United Kingdom Schumann and Beethoven: Baiba Skride (violin), Daniel Müller-Schott (cello), Lars Vogt (piano), London Philharmonic Orchestra, Christoph Eschenbach (conductor). Royal Festival Hall, London, 14.11.2012 (MB)
Schumann: Overture: Der Braut von Messina, op.100
Beethoven: Concerto, for piano, violin, and cello in C major, op.56
Schumann: Symphony no.2 in C major, op.61
Christoph Eschenbach is a regular visitor to the London Philharmonic, but I think this was the first time I caught them together. I certainly hope that it will not be the last, for it is quite a while since I have heard the LPO on such good form. There was no nonsense about scaling the orchestra down (fifteen firsts down to eight double basses for the Schumann works); that cannot but have helped. But the dark, convincingly German tone Eschenbach drew from the orchestra was just as important, probably more so. Schumann’s Bride of Messina Overture made for an excellent opening, its introduction full of tension, slow but quite the opposite of staid, as if on a coiled spring. The main Allegro was properly tormented, the prominent piccolo part reminiscent of Beethoven’s use of the instrument. A warmly lyrical clarinet second subject offered balm to the soul, though it was soon undercut. This is the sort of piece – and performance – for which the word ‘Romanticism’ might have been intended, and it is a piece we should hear more often.
The opening of Beethoven’s Triple Concerto nevertheless registered an increase in voltage. What a joy it was to hear the LPO sounding so darkly German in tone, miles away from the quasi-‘authentic’ experiments of its music director. Romantic warmth from the cello, cultivation from the violin, obstinate ruggedness from the piano: those were the initial impressions gleaned from the solo instruments’ first entries. Character, then, was portrayed, though it was amenable to transformation according to Beethoven’s demands. Sometimes I felt that Lars Vogt’s piano playing was ingratiating, and could also be rather neutral in tone, but at least it was not sentimentalised. Though he did nothing to upstage his colleagues, Daniel Müller-Schott’s performance of the cello part was the star turn for me. Eschenbach’s handling of the orchestra was equally important though, drive coming from within, or better from below (the bass line). The slow movement opened with a sweetly intense solo from Müller-Schott. The trio, including Baiba Skride’s violin thereafter blended uncommonly well in an ideally poised account that gave Beethoven all the time he needed, without ever coming close to dragging. Orchestral depth was present where it mattered. Müller-Schott’s transition to the finale was finely judged. The movement fairly danced, lacking nothing to start with in Beethovenian vigour, but fading of the latter made it overstay its welcome. There should not be a suspicion of note-spinning; here there was, if only slightly.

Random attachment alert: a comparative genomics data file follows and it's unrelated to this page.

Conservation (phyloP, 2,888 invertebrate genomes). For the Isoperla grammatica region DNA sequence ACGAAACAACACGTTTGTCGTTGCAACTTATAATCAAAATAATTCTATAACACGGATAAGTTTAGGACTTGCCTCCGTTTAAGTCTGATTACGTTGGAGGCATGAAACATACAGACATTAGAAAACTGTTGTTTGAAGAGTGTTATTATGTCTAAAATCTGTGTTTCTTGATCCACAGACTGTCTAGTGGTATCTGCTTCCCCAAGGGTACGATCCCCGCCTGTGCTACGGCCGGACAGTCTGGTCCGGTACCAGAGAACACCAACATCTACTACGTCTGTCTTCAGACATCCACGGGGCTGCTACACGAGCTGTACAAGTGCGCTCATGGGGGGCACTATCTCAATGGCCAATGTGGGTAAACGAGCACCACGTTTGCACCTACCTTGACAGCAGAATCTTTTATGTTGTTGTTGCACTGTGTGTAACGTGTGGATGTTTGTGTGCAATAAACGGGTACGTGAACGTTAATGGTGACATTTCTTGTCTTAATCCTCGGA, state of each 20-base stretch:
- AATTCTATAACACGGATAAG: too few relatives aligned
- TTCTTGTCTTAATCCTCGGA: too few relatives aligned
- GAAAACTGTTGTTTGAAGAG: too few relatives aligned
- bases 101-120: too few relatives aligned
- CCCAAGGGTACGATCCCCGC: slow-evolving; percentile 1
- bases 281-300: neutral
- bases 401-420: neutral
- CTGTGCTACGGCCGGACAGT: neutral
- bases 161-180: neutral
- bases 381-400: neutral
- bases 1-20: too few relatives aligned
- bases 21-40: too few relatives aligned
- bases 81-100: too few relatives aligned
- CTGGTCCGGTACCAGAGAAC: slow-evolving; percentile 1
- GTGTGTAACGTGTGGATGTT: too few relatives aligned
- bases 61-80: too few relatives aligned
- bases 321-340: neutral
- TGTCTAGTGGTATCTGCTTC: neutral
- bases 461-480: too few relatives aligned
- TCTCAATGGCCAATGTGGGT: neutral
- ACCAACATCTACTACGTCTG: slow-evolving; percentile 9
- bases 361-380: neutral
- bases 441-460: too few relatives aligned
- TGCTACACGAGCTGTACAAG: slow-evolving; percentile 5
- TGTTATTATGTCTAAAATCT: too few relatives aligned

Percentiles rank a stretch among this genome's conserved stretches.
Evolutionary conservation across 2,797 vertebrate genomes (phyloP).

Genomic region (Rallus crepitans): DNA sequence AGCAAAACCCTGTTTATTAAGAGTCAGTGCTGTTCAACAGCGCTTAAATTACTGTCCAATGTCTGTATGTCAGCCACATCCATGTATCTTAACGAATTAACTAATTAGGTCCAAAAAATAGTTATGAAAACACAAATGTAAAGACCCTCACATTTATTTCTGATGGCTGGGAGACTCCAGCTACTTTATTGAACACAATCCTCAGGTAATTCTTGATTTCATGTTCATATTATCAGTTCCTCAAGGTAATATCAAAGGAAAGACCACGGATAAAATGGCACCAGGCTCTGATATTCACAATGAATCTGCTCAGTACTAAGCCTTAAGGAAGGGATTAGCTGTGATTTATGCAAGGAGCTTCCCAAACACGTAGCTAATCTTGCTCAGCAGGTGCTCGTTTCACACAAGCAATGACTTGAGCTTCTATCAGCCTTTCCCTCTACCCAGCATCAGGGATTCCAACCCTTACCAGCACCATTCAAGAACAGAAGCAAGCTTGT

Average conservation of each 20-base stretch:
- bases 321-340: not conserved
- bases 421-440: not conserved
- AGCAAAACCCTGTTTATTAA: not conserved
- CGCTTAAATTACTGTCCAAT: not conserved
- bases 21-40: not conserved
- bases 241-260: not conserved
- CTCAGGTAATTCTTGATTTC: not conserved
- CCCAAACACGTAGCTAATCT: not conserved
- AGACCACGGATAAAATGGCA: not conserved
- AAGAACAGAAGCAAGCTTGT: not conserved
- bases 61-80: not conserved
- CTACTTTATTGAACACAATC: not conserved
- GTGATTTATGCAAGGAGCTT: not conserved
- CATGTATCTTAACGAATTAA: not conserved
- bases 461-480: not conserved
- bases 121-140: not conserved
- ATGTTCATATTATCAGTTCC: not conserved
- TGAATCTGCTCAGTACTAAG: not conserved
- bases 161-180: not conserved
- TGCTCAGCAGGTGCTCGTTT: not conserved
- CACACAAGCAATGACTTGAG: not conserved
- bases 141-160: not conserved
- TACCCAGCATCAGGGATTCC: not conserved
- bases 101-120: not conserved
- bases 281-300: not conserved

Schumann’s Second Symphony received a memorable account, revealing Eschenbach and the LPO at their finest. I was very much in two minds for the first half of the first movement – but that intrigued me. At first, I wondered whether Eschenbach’s direction was two four-square, playing to the score’s potential weaknesses; however, Eschenbach took the high road of making a virtue out of them. If his reading lacked the easy flow of, say, Wolfgang Sawallisch, then rhythmic and motivic insistence told their own story, even when underlined to an extent I should have thought undesirable in theory. That was all the more the case when themes were tossed between parts, Eschenbach’s division of the violins paying off handsomely, though the woodwind proved equally distinguished in that respect. This movement often sounded like an uphill struggle, even swimming against the tide, yet it held the attention and, more than that, compelled. And there was a truly Beethovenian spirit of triumph to the recapitulation.
The scherzo was taken at quite a lick, almost insanely so, but Eschenbach’s tempo held no fears for the LPO. The disturbing hesitance of the trios – a matter of interpretative strategy – painted the outer sections in greater relief. Even when Schumann sang, it was disquieting. A long-breathed account of a true slow movement banished any thoughts of the mere intermezzo one sometimes hears. The LPO’s playing was darkly beautiful, benefiting from the surest of foundations in Eschenbach’s understanding of harmonic rhythm. There was, for once, not the slightest hint of ‘chamber orchestra’ condescension; this was truly symphonic, and all the better for it. A martial opening announced a finale that was anything but carefree; there was a symphonic battle yet to be done. And it was won with gloriously rich string tone. Expertly shaped, this was as resounding a rejoinder to the clarions of ‘authenticity’ as one could have hoped for, arguably more so. Amongst present conductors, Eschenbach gave Barenboim a run for his money: quite an achievement.